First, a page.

Is Capitalism humane? According to Milton Friedman, the question is irrelevant. Capitalism per se is not humane or inhumane; nor is Socialism. If we compare the two in terms of results, it is clear that only capitalism fosters equality and works toward social justice. The one is based on the principle of voluntary cooperation and free exchange, the other on force of position and power. In a free economy, it is hard to do good. You either have to use your own hard-earned money to do it or work hard to persuade others to your course. But by the same token, it is difficult to do harm because by preventing a concentration of power, capitalism prevents people from committing sustained, serious harm. Is capitalism humane or inhumane? It is neither. But it tends to give free rein to the human values of human beings.
In this program, Milton states, “The argument used to be about strictly the form of economic organization: should we have government control of production and distribution, or should we have a market control? And the argument used to be made in terms of the supposedly greater efficiency of centralized government and of centralized control. Nobody makes that argument anymore…But the interesting thing is that nonetheless, there is widespread opposition to capitalism as a system of organization and there is widespread support for some vague system labeled socialism.”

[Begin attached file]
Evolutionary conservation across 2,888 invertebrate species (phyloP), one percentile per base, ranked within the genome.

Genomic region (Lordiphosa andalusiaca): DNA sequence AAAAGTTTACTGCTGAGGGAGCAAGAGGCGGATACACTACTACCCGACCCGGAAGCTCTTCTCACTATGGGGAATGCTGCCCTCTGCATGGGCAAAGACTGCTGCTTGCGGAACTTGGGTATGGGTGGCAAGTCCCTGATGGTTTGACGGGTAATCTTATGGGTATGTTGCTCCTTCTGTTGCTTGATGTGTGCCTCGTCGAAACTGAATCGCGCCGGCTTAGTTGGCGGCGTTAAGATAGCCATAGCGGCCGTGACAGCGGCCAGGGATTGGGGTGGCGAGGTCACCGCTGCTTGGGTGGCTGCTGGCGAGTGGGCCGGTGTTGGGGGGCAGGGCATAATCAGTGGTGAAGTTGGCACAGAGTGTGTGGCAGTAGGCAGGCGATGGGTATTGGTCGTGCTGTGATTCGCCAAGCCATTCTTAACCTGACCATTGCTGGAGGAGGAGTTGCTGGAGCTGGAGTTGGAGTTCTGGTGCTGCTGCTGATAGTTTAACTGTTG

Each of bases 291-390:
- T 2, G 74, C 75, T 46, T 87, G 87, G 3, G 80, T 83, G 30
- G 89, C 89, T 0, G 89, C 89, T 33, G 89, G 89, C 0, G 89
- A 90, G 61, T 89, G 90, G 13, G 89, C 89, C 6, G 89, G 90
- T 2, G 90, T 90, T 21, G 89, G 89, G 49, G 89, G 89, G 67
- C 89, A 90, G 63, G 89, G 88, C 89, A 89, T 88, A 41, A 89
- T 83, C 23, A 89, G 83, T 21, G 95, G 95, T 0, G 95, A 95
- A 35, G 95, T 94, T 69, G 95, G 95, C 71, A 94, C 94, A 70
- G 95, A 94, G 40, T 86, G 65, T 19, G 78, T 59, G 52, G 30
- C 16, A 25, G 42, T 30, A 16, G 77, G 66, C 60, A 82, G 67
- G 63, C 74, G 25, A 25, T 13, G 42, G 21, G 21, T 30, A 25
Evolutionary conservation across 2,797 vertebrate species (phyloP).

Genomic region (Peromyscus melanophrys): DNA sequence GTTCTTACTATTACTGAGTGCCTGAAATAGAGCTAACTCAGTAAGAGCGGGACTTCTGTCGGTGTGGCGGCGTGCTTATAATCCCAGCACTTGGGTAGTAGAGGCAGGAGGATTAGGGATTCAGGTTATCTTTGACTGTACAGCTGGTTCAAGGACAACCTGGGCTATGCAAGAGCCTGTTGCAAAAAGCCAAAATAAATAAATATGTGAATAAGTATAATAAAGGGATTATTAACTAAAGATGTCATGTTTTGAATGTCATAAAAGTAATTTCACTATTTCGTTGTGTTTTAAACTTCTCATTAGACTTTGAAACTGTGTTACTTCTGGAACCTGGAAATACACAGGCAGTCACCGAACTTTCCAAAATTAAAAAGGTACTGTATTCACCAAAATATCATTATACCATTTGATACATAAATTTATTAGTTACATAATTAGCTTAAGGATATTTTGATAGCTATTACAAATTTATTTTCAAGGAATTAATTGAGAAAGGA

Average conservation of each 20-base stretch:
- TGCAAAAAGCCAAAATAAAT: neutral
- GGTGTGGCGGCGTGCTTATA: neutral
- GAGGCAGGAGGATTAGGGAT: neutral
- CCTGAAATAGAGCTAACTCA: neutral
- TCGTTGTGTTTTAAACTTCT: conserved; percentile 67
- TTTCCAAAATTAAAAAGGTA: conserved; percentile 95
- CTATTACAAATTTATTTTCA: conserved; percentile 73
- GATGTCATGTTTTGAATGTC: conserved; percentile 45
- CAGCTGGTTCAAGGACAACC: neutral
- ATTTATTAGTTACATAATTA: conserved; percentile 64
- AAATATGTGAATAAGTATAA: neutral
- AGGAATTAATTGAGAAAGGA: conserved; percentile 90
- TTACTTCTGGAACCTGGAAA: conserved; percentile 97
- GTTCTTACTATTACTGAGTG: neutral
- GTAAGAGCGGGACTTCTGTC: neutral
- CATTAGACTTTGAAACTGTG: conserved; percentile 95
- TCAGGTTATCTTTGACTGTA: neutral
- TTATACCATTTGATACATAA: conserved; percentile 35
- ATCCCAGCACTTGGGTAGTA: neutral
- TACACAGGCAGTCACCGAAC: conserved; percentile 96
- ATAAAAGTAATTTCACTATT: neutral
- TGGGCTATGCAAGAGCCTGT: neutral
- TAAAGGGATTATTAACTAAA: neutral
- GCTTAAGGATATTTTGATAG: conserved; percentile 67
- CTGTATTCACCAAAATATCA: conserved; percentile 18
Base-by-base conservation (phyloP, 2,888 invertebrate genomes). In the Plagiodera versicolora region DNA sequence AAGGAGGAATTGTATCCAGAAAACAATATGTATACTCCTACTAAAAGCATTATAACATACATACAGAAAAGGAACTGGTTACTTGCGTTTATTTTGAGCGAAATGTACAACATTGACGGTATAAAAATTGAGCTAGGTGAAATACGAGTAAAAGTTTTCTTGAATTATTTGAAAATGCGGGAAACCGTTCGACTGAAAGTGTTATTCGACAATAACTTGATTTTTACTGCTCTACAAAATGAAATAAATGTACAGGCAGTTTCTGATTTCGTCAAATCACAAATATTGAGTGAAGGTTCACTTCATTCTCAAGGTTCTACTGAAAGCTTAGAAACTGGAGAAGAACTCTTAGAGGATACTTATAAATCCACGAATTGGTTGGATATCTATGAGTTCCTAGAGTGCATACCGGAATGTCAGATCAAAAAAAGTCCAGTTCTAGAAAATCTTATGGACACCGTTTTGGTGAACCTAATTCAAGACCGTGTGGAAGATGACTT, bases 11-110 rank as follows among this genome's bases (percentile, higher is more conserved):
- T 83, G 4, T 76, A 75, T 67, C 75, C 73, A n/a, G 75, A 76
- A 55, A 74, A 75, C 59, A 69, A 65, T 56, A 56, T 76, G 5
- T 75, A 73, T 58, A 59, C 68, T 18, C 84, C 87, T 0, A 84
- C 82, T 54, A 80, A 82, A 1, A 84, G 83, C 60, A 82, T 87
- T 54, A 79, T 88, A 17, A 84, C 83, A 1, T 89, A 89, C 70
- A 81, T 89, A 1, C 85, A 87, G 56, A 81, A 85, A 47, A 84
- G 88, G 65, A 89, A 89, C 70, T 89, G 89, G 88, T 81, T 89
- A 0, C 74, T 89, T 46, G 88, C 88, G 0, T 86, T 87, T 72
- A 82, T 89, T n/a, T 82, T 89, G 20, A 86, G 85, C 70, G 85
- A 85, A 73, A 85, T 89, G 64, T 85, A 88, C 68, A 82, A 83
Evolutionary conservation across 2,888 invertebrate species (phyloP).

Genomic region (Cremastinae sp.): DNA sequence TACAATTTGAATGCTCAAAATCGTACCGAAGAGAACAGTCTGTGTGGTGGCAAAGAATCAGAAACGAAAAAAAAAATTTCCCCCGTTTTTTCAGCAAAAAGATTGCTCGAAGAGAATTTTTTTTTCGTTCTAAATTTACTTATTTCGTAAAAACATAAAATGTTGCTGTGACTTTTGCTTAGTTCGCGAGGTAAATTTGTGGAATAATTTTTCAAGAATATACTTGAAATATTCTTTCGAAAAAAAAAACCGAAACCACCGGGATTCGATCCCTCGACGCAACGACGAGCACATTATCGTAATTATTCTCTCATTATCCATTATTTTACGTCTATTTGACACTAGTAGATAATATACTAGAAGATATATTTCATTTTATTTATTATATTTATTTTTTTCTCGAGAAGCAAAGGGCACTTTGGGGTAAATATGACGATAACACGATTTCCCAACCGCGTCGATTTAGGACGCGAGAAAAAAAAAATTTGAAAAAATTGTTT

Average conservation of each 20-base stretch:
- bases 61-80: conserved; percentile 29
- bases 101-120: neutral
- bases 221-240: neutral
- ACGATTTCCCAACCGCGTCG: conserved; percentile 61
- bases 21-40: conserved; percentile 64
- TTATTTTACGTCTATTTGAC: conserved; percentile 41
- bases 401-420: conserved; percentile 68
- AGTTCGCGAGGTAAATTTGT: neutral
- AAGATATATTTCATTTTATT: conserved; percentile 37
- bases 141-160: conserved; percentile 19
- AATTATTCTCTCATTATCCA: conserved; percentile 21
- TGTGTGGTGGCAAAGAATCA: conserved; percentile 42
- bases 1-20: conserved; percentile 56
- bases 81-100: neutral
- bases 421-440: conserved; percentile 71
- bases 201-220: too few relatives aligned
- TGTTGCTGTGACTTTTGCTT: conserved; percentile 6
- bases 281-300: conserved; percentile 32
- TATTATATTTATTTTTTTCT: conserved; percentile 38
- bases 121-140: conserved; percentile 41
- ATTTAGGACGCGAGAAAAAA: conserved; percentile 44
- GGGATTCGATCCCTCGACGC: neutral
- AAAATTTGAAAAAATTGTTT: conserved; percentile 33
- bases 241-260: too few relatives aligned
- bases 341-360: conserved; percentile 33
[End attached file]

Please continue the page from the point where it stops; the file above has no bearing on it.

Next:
Hear what else he has to say on this question in the podcast above, Milton Friedman Speaks – Is Capitalism Humane?